Dual pump setup, endless loop

Discussion in 'Pumps and Wells' started by rhwimmers, Jul 22, 2019.

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  1. Jul 22, 2019 #1

    rhwimmers

    rhwimmers

    rhwimmers

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    I inherited this setup and I've never quite understand how/why it's setup this way.
    There are 2 pumps, one of Hardline PVC and the other goes to the ribbed tubing which seems to ALWAYS have water in it, running or not it feels full. It seems both pumps run at the same time as I feel water going through both. Recently it send to always run and you can hear it get low as it starts sucking air but then the sound changes and sounds like water is pushing out again. I have a feeling there is some kind of suction/loop thing going on. There is a gas monitor (huge PVC) attached to the sump, when disconnected it if definitely drawing air out as it's almost a vacuum- don't believe/didn't know if there was anything plugged in to the gas detection thing?

    Here's a link to the photo
     
  2. Jul 22, 2019 #2

    rhwimmers

    rhwimmers

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  3. Jul 23, 2019 #3

    Diehard

    Diehard

    Diehard

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    The 2 pumps could, of course be for the purpose of backup and/or handling a higher sump level.
    Each pump should have its own discharge check valve to prevent one pump from pumping back into the discharge of the other.
    The sump located within the sump, with the PVC discharge coming out, appears to have a check valve just above the cover.
    Is one of the 2 pumps you mention that black box on the right that appears to be connected to that ribbed tubing? That ribbed tubing would always be full of water if there's a check valve at or in the pump.
    Typical sump pump cannot pump air and push the water out of the line.

    Cover could be removed to see what's going on for pump on/off activation's.

    What's that yellow box mounted on the discharge line?

    What is the "gas monitor (huge PVC) attached to the sump"? Is it in the picture or connected to that largest PVC pipe on the left that appears to be vent?
    Is it a radon monitor?
     
  4. Jul 23, 2019 #4

    rhwimmers

    rhwimmers

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    Ah, the check valves make sense on why theres always water in the tube. I took it all apart to clean it and see what was going on. The rigged tubing is indeed a second pump that's plug was just a 2 pin molex type connector, not connected to anything. I dont even see anything where it would connect into - it doesn't have a float on it or anything, just a pump. So I dont think its been doing anything for a while.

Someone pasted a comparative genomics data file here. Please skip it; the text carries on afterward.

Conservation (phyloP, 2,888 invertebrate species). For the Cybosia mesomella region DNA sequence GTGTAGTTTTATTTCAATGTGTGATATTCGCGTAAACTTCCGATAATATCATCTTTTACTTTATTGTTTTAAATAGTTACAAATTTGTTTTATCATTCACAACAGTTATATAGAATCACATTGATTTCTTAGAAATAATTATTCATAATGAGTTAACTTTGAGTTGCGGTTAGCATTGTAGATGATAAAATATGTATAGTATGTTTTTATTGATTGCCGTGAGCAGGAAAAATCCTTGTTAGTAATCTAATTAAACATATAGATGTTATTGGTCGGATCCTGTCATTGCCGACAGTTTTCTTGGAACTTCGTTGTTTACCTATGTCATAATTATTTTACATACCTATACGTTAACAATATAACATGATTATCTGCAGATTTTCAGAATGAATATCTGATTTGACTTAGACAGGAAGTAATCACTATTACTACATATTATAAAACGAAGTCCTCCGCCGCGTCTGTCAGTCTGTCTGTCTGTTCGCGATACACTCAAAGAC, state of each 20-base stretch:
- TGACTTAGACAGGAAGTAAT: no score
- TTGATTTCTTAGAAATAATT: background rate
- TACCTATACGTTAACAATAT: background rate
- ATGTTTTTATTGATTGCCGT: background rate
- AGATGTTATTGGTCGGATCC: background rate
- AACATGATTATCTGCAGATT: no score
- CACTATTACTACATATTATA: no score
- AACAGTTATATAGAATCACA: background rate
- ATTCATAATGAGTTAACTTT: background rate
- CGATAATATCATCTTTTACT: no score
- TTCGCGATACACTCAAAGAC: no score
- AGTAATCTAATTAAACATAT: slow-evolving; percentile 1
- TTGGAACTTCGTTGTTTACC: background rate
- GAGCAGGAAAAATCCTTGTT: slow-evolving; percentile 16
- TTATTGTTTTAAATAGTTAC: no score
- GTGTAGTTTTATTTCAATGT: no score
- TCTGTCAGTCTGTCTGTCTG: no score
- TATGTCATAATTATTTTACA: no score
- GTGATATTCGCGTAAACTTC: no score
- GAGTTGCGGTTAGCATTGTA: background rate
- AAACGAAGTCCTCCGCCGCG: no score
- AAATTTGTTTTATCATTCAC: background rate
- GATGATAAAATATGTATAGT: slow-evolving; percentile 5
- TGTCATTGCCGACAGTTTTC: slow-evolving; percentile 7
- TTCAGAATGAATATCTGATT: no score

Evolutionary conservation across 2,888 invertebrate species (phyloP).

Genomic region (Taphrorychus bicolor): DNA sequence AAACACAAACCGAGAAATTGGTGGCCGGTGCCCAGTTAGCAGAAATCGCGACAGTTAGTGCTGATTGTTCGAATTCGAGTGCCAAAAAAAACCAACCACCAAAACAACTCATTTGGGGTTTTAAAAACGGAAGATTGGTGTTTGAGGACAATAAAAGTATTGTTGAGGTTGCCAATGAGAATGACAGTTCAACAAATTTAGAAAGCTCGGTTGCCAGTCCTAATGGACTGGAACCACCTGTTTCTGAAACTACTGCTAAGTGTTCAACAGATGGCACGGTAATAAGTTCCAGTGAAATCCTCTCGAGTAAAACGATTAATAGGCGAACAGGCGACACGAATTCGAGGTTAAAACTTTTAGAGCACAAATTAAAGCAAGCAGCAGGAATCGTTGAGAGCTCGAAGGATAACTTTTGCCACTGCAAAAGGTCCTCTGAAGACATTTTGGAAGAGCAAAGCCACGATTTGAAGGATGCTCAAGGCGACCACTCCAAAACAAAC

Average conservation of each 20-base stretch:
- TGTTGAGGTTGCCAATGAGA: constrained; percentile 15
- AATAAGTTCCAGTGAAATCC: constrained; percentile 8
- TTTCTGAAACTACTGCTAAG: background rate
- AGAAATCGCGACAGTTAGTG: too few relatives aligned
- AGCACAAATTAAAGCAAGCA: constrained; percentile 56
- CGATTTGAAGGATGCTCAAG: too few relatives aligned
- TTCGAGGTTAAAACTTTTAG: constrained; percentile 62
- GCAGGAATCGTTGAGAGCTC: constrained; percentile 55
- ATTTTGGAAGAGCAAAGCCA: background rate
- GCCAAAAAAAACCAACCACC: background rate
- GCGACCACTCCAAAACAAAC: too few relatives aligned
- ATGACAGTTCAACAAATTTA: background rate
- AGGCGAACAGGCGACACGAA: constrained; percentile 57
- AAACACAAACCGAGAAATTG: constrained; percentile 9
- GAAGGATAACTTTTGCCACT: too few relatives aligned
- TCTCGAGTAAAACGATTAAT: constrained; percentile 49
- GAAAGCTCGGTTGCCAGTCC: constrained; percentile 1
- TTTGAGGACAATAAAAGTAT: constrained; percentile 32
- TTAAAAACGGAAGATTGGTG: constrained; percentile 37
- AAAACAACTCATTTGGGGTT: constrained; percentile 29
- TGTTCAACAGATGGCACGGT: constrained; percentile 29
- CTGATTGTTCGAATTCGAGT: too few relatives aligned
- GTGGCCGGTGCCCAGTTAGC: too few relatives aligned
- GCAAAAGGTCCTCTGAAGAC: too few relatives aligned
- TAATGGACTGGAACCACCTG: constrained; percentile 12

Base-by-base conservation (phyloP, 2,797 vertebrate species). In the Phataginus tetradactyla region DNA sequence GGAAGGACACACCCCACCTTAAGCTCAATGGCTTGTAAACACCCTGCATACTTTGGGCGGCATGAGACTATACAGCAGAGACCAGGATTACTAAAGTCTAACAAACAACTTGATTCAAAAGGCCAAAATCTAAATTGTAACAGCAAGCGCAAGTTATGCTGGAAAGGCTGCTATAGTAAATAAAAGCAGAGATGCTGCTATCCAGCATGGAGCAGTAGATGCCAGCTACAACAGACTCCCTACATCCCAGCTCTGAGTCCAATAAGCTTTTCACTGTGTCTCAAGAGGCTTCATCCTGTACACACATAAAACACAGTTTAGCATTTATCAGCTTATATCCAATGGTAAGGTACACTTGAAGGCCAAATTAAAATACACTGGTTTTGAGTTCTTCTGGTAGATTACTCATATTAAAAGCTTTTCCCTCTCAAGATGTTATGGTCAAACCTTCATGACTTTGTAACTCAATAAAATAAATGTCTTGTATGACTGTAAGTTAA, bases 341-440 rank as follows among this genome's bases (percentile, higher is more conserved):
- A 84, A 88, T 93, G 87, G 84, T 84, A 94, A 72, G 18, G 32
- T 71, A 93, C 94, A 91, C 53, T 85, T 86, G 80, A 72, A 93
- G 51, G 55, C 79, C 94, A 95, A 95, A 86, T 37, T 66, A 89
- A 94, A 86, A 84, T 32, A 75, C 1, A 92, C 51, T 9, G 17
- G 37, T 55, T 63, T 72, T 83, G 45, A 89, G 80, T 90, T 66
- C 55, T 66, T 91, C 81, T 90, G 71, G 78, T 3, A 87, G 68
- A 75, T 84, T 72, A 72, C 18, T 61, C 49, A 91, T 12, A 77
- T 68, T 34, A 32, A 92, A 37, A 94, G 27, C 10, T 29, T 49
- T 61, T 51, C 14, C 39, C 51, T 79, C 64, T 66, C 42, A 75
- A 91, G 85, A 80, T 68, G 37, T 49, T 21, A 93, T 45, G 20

What i've found out is the float is just bad - pump always on. The valve still clicks when its up/down - but doesnt matter. This is a Zoeller pump - seems fairly heavy duty green - guessing its 1/2 hp looking at google pics. Looks like the valves are around $50 which seems high, no clue how old this is, cant read anything on the pump even after wire brushing what I could off.
    Thinking I should just buy a new watchdog from lowes and use it - maybe cut and cap the rigged tubing so its not in play. I have had luck with mine at my old house - any thoughts on those?
    I DO have one of those pumps that run off of water pressure, not sure I want to do something I have no exp with though, this house has flooded several times before I bought it.
    Yeah thats a radon vacuum monitor.
    The yellow box was an old watchdog controller...There were parts and pieces from at least 3 different "systems".
     
  5. Jul 23, 2019 #5

    Diehard

    Diehard

    Diehard

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    The watchdog appears to be a good system but as with everything, it has its pros and cons.

    I would look closely at the capacity of the pump system vs your specific conditions and requirements. I know his may be hard to determine. Keep in mind that although the horsepower size of a sump pump may give you similar capacity, it does vary based on the pump design. For example, a solids handling pump would be less efficient and have a lower flow vs head capacity then a screened inlet sump pump.

    Also, goes without saying, consideration must be given to power outages, relative to their frequencies and duration's vs. the duration of the battery backup.

    Handling of extended power outages would require consideration of either a generator or a water powered pump(if on city water). (Those water powered backup systems typically are required to have a separate discharge line so as to avoid cross connections concerns.)

    Out of curiosity, how far does that discharge pipe have to go and at what height, relative to the sump level, does it terminate?
     
  6. Jul 23, 2019 #6

    rhwimmers

    rhwimmers

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    It goes up 9-10' then left for about 15' then ties into the other PVC going out of the house.
    I do have a water powered one - just not sure if they are as good as what I am used to using.
    The power is rarely off, and when it is off its less than a few minutes.
     
  7. Jul 23, 2019 #7

    Diehard

    Diehard

    Diehard

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    Yes based on your typical power reliability I would likely not use it myself. If worse came to worse, you would have the ability to use it as an emergency backup using garden hoses.